The Hong Kong Inland Revenue Department (IDR) on 27 March 2020 published a revised version of Departmental Interpretation and Practice Notes No. 39 – Profits Tax Digital Economy, Electronic Commerce and Digital Assets (“revised DIPN 39”) addressing various key issues concerning taxation of e-commerce transactions and digital assets.
The guidance concerns an evolving area of tax law, and as the government seeks to encourage the digital economy, it will be important for taxpayers in the sector to understand the basis on which they will be taxed. The revised DIPN provides practical guidance on the IRD’s views, but is of necessity a temporary measure pending the conclusion of global discussion on BEPS 2.0.
The revised DIPN 39 contains material changes in relation to the previous version of July 2001. The key highlights from the revised DIPN 39 are summarized below:
The updated DIPN 39 may be viewed as a welcome move in view of the seismic changes that have occurred in the field of electronic commerce and considering recent global developments in the context of the tax challenges arising from digitalisation of the economy. However, while it is useful in giving some practical insights into the IRD’s approach, it perhaps struggles to reconcile a source-based approach to taxation with the realities of digital business. It appears to be far from clear that the core operations and drivers of value creation set out by the IRD are the appropriate basis for determining source, or that the locations in which profits are sourced and business is carried on need necessarily coincide in the context of e-commerce.
The IRD has committed to reviewing its approach next year once the proposals on BEPS 2.0 and the taxation of the digital economy have been finalised.
The revised DIPN 39 indicates that the IRD had reshaped the profits tax principle to some extent by expanding on the previous emphasis on human presence when it comes to e-commerce. The IRD appears to be adopting a broader perspective by considering any Hong Kong-based core operation’s role in a transfer pricing type value creation analysis of the entire business. As such, there is an increasing concern that the IRD may in practice directly apply a transfer pricing principle to determine profit to be taxed in Hong Kong without due consideration of profits tax principle (source principle). It would be helpful for the IRD to further clarify how the source principle and transfer pricing interplay with each other.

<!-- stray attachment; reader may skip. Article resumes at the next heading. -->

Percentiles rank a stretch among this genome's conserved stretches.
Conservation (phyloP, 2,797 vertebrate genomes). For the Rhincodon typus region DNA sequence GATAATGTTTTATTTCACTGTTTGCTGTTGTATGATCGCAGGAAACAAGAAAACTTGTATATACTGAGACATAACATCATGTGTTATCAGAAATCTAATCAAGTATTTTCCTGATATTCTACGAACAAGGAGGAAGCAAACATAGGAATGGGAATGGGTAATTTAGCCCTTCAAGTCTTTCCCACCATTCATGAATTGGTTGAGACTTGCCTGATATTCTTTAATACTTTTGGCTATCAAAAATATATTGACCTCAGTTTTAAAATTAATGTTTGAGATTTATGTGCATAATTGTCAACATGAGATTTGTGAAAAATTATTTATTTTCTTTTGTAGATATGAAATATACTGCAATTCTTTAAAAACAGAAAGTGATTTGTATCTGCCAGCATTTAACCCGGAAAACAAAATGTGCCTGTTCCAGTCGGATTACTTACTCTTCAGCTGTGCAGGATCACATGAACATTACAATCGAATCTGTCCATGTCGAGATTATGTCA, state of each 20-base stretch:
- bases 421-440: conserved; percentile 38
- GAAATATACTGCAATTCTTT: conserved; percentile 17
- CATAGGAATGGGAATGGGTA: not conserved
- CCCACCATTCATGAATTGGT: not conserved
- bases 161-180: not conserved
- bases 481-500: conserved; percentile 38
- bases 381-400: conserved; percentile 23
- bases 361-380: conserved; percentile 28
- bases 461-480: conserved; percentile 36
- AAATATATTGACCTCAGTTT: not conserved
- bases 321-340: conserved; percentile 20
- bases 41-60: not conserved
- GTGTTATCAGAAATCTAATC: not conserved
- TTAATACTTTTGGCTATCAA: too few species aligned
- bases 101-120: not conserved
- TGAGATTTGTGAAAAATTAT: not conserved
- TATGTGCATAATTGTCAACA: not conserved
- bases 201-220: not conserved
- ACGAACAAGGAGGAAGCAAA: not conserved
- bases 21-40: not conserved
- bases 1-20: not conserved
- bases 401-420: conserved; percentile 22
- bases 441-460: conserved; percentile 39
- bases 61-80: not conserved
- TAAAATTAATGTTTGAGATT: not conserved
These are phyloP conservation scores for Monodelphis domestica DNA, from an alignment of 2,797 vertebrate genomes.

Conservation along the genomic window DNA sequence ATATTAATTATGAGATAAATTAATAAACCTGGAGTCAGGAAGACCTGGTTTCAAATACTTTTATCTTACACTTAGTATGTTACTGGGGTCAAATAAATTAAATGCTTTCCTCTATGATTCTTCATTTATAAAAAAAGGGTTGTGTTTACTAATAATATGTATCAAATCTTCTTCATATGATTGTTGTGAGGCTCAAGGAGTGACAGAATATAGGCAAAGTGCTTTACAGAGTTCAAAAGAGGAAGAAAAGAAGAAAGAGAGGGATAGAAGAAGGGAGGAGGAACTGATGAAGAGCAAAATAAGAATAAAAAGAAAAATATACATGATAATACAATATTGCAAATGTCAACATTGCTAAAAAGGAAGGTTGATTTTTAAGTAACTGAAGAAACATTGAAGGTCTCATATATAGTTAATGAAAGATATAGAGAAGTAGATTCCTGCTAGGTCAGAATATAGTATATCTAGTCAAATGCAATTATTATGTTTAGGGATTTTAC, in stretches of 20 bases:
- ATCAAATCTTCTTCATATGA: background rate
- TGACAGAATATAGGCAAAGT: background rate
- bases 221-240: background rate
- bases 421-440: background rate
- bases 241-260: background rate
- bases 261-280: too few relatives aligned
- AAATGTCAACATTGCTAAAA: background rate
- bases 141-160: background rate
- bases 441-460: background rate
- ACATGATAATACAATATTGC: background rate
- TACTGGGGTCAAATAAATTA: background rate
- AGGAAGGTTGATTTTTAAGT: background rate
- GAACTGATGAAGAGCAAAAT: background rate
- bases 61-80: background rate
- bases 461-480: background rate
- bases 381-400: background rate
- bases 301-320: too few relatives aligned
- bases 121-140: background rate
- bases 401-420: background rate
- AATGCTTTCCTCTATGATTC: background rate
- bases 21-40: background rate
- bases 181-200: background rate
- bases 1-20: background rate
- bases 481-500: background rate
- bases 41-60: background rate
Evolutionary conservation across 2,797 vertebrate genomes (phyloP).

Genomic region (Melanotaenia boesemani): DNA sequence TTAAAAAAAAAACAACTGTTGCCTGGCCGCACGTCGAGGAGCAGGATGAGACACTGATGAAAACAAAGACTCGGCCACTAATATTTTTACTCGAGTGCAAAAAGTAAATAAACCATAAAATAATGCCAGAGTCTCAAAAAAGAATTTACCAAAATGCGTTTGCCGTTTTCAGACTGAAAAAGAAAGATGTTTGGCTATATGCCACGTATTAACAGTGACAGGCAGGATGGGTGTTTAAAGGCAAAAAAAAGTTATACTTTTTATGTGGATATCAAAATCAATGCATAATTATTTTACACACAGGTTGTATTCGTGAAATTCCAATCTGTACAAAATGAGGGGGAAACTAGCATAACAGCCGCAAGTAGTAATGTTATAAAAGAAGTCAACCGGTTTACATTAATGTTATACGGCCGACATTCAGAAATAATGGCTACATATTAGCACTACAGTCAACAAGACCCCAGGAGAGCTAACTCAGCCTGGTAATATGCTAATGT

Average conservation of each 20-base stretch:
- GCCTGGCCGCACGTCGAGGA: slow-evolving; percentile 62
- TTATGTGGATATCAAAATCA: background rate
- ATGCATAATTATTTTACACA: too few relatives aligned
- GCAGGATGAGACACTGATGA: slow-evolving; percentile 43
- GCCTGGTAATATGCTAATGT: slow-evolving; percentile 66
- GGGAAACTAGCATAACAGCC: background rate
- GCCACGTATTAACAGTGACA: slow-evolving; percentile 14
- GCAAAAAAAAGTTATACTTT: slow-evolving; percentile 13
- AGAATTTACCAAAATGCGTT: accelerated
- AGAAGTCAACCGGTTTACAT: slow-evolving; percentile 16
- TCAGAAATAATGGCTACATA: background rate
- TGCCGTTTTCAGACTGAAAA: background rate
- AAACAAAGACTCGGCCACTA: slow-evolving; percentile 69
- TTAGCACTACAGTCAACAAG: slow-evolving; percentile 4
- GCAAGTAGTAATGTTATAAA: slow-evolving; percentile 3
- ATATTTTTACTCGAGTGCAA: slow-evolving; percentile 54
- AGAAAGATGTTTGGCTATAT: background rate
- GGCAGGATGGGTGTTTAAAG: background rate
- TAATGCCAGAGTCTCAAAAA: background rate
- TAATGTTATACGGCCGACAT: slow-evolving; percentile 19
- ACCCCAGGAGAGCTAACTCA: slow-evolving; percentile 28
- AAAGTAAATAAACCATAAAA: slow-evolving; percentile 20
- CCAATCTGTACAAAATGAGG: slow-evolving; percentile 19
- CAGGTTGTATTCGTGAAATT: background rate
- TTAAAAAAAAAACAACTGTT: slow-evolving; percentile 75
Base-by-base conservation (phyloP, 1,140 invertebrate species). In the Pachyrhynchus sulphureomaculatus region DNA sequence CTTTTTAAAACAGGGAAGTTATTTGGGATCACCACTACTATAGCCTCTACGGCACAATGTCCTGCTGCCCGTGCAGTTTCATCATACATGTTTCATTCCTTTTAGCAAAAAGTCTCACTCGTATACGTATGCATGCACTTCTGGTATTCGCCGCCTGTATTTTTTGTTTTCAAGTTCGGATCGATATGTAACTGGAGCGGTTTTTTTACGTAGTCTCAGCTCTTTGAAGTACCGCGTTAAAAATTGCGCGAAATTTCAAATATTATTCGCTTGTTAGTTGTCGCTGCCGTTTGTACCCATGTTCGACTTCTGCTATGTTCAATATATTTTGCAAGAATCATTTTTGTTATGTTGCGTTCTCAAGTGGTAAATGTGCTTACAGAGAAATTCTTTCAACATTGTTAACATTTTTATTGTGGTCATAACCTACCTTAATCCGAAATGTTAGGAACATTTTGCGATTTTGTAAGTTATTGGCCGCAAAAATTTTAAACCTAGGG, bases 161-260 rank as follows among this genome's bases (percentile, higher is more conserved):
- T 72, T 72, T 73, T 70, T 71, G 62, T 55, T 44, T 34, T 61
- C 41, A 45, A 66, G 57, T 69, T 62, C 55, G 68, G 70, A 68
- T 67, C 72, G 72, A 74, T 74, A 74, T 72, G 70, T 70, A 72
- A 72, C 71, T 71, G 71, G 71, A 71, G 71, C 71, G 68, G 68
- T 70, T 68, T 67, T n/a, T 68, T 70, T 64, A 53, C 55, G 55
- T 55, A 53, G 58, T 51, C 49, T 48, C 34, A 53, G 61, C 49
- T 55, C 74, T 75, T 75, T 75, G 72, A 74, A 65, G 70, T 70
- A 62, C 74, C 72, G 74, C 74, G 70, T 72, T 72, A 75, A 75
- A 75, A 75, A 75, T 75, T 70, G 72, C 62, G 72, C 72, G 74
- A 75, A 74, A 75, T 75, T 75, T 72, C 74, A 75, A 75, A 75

The IRD is also silent on when and how additional PE profits are to be determined in DAPE situations. There is an expectation from the business community that no additional PE profit would result if the dependent agent has already received an arm’s length service fee from the related-party non-resident. It is understood that reference can be made to DIPN 60 on DAPE profit-attribution issues, and the IRD considers that it is possible that the result from the application of PE profit-attribution rule can differ from that of the arm’s length principle under an entity-to-entity context, even before the discussion of BEPS 2.0. For DAPE situations, the IRD would only accept that no additional PE profit (on top of arm’s length transfer pricing) would arise if the DAPE does not perform significant people functions on behalf of the non-resident in Hong Kong. In this regard, it is suggested that non-residents with potential DAPE arrangements in Hong Kong need to revisit their current arrangement with their dependent agent to mitigate the risk of creating PEs and potential additional taxable profits in Hong Kong.
For more information, contact the Global Leader of KPMG’s Global Transfer Pricing Services:
Komal Dhall | +1 212 872 3089 | firstname.lastname@example.org
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